Agribusiness: Solar-Powered Tractors Geared to Change Small-Scale Farming

  • Research organisation AMO and Volkswagen have joined forces to innovate solar-powered tractors for sub-Saharan African desert farmers.
  • AMO is an architecture and sustainability think tank founded by Rem Koolhaas, and the project is currently exhibiting at the Solomon R. Guggenheim Museum in New York as part of the Countryside, The Future exhibition.

The tractors will “facilitate small-scale agriculture and increase the productivity of subsistence farmers”. The exhibition highlights innovations and advancements in sustainable technologies for rural areas through a series of case studies.

The new e-tractor aims to address the problems of ageing and decreasing population of farmers in the sub-Sahara African region.

“The e-tractor project is a great example of how we can link creativity and technology,” said Benita von Matlzahn, the director of cultural engagement at Volkswagen in a statement. “And it shows what it needs when we understand mobility is a social right…Responding to the radical changes in the countryside is one vital step on that way.”

Director of AMO Samir Bantal said that Volkswagen’s interest in this region and countryside mobility had given rise to a collaboration where architecture, which means stability, has come together with experts in mobility to solve the issues of rural farming.

Introducing the solar-powered tractors to market

The tractors will not be sold to the farmers individually but will be rented to the villages to be shared by the community.

The concept drawing at the exhibition shows a variety of vehicles around a solar tree-like structure. They will have removable batteries to be fitted into the chassis and will be charged at the solar station.

The tractors would be charged from a solar tree.

“Modularity is key in the design of the ecosystem, embracing sustainability and re-usability,” said Volkswagen.

“The battery can be swapped and used as an independent power source when its performance is in decline; modular parts allow for different configurations where the tractor could be assembled with different plows, or even as a drill to drill wells, or just as a people mover.”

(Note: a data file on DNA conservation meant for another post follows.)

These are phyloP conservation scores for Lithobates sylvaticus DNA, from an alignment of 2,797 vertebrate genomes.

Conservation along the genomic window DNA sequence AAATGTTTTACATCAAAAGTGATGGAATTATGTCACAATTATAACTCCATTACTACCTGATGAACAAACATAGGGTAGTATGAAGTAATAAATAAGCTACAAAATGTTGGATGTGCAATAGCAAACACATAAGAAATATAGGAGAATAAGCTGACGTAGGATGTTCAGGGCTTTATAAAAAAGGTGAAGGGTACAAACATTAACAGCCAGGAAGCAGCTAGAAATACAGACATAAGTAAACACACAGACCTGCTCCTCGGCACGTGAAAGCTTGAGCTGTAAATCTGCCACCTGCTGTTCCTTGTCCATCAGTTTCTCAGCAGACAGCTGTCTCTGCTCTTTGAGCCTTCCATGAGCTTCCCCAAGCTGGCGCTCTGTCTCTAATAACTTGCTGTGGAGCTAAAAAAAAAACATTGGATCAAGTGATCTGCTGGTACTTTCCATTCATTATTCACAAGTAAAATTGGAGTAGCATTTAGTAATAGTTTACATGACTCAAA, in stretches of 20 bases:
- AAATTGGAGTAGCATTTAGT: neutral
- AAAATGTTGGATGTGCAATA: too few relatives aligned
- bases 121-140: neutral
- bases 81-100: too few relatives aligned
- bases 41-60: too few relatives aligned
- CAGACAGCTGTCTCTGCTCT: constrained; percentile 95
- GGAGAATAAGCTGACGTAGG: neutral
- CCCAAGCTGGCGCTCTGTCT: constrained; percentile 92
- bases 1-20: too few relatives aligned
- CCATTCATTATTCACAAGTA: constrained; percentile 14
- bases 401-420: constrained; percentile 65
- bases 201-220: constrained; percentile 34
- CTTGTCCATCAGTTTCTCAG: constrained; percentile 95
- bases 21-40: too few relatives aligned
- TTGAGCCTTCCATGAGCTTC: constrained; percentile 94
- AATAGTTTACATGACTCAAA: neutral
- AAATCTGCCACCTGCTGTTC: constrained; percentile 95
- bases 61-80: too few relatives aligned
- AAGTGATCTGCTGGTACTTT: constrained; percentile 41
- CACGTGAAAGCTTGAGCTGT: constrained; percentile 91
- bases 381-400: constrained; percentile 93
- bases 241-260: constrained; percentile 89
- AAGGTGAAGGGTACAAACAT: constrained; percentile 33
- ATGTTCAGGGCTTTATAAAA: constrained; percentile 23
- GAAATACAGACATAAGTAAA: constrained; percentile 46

The electric tractors will be developed in Sahara Africa through partnerships by AMO and Volkswagen with local universities and stakeholders so that the project can be implemented with the local needs in mind and to gain knowledge on technical aspects of the sharing system.

In sub-Saharan Africa, farmers have small holdings and getting access to mechanised farming tools is prohibitive cost-wise.

Innovation in smart farming

Some organisations are already offering shared mechanical tools like tractors to farmers. Smart farming is another fast catching concept here. New technology like IoT, financing apps and such are being used to make farming less labour-intensive and more productive.

Visualisations of the concept show a variety of farming and mechanical vehicles, which all have a removable battery inserted into the front of the chassis. These would be charged by solar energy provided by tree-like structures supporting solar panels.

Accurate weather predictions, loans at lower rates, access to seed and fertilisers and shared use of mechanised tools have brought a new lease of life to this region. Productivity and pricing both have improved with better access to technology.

E-tractors are not a new concept, but the problems of battery charging and fuelling still remain with the prohibitive costs another factor. E-tractors at best can run for four to five hours a day on full power. The implementation aspect will have to be worked out before widespread adoption.

Take a virtual tour of the Solomon R. Guggenheim Museum in New York as part of the Countryside, The Future exhibition

Author: Nicolette Pombo-van Zyl

This article was originally published on ESI Africa and is republished with permission with minor editorial changes.

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